IL Fed / Race to Courthouseshoke2013
Anticipatory Filing Exception to “First to File” Rule
The United States District Court for the Northern District of Illinois, in an opinion written by Judge John Robert Blakey, applying the federal rules of civil procedure, dismissed declaratory judgment lawsuits filed by Coherent Economics, LLC (“Coherent”) and by Bradford Cornell and San Marino Business Partners LLC (together as “Cornell”) against Verition Partners Masters Fund, LTD. (“Verition”) under the anticipatory filing doctrine. The District Court found that the lawsuits constituted improper anticipatory filings because they were initiated in response to a threat of imminent suit and were mirror images of the later filed suits in a different jurisdiction.
This case stems from an appraisal action between Verition and Verizon Communications, Inc. (“Verizon Communications”). Verition retained Coherent and Cornell to provide economic consulting services in the appraisal action. Verition disclosed Cornell as its expert witness for the case and called Cornell as its expert witness during the trial. During the cross-examination of Cornell and the post-trial briefing, it came to light that Cornell had actively solicited Verizon Communications before Verition retained him as an expert witness and made several statements indicating that Verition had a poor chance of success against Verizon Communications. Ultimately, the trial court adopted Verizon Communications’ expert witness evaluation and Verition lost the appraisal action. Verition then sent a demand letter to both Coherent and Cornell detailing its intent to sue for various causes of action stemming from Coherent’s and Cornell’s involvement in the appraisal action. In its letters, Verition gave Coherent and Cornell 10 days to respond before it would commence actions against the parties. Instead of responding to Verition within the 10-day window, both Coherent and Cornell filed separate declaratory judgment actions against Verition on the 9th day, in the Northern District of Illinois. Verition then commenced its actions against Coherent and Cornell in the Superior Court of Delaware and filed a motion to dismiss the actions against it in the Northern District of Illinois under the anticipatory filing doctrine.
This issue before the District Court was whether Coherent’s and Cornell’s actions were improper anticipatory filings. According to the District Court, usually, when two similar actions exist, the court either “dismiss[es], stay[s], or transfer[s] the second-filed suit,” under the “first-to-file” rule. However, the District Court explained that the Seventh Circuit does not strictly follow this rule, and instead looks at the nature of each action to determine which claim has priority; finding if one of the actions is seeking a declaratory judgment and the other is seeking coercive relief, priority should be given to the coercive action “regardless of which case was filed first.” Further, the District Court explained that the Seventh Circuit does not adhere to “the first-to-file [rule] where a first-filed declaratory judgment action constitutes an improper anticipatory filing,” defining an anticipatory filing as “one made under the threat of an imminent suit asserting the mirror image of that suit in another district.” Finally, the District Court explained that while there is no clear standard of review regarding applying the anticipatory filing doctrine, it would consider the motion with federal rule of civil procedure 12(b) in mind as other jurisdictions have done.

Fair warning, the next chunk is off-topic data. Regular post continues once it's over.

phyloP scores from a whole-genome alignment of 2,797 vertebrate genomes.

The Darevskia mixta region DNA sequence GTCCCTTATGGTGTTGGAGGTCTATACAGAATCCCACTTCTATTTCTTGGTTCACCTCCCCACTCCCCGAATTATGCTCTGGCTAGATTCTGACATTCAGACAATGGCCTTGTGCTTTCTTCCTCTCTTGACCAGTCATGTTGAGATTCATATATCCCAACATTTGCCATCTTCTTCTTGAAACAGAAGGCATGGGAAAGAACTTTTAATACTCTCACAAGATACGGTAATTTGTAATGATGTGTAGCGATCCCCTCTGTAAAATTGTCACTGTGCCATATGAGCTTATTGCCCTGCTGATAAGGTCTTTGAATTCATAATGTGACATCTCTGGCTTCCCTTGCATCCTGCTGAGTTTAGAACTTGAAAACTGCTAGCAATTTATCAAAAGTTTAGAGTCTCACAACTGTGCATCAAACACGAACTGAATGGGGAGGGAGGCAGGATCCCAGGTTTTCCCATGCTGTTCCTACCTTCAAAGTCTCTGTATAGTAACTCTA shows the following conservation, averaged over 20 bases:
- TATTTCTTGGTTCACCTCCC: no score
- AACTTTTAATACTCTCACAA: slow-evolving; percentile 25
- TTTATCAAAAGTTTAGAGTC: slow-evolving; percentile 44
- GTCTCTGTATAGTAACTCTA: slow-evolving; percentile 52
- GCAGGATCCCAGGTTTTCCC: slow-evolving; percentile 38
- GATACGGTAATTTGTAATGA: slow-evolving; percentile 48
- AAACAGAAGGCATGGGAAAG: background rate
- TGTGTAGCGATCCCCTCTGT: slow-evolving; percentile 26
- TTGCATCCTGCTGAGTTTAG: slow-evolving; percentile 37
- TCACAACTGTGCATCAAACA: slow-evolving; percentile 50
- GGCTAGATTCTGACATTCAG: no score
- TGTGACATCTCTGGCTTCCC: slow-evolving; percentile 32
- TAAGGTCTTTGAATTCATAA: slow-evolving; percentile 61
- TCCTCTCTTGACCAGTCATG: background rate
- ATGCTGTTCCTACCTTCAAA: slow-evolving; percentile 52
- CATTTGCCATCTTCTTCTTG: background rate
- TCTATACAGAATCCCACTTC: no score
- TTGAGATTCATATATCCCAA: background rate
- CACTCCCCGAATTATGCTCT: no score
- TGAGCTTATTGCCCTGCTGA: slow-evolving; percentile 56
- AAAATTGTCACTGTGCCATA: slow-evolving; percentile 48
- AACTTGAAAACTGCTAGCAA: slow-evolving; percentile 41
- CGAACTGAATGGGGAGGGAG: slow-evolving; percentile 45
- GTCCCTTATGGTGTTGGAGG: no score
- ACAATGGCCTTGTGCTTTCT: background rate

The District Court determined that Coherent’s and Cornell’s declaratory actions against Verition were improper anticipatory filings because they were commenced “under threat of imminent suit” and were “mirror images of Verition’s later-filed lawsuit in Delaware,” and thus, should be dismissed. In making its ruling, the 7th Circuit rejected Coherent’s and Cornell’s arguments that the actions were not anticipatory filings because Verition’s demand letters did not indicate the forum in which it intended to sue. According to the District Court, there is “no legal authority suggesting that a lawsuit can only be deemed anticipatory if brought in the face of a threat to sue in a particular forum.” The District Court also rejected Coherent’s argument that its actions were not anticipatory filings because Verition waited five weeks after Coherent filed suit to commence its actions in Delaware. Finally, the District Court rejected Cornell’s argument that the anticipatory filing doctrine should not apply because it amended its complaint to include a contract-based claim. The District Court explained that the anticipatory filing doctrine is still applicable in a scenario where a plaintiff asserts an affirmative claim in addition to a declaratory judgment claim.
In sum, the District Court determined that Coherent’s and Cornell’s actions were improper anticipatory filings because the actions were commenced under the “threat of an imminent suit and assert[ed] the mirror image of that suit in another district.” Accordingly, the District Court dismissed Coherent’s and Cornell’s complaints. Coherent Econ., LLC v. Verition Partners Masters Fund, Ltd., No. 18-cv-8376, 2020 U.S. Dist. LEXIS 25817 (N.D. Ill. Feb. 14, 2020).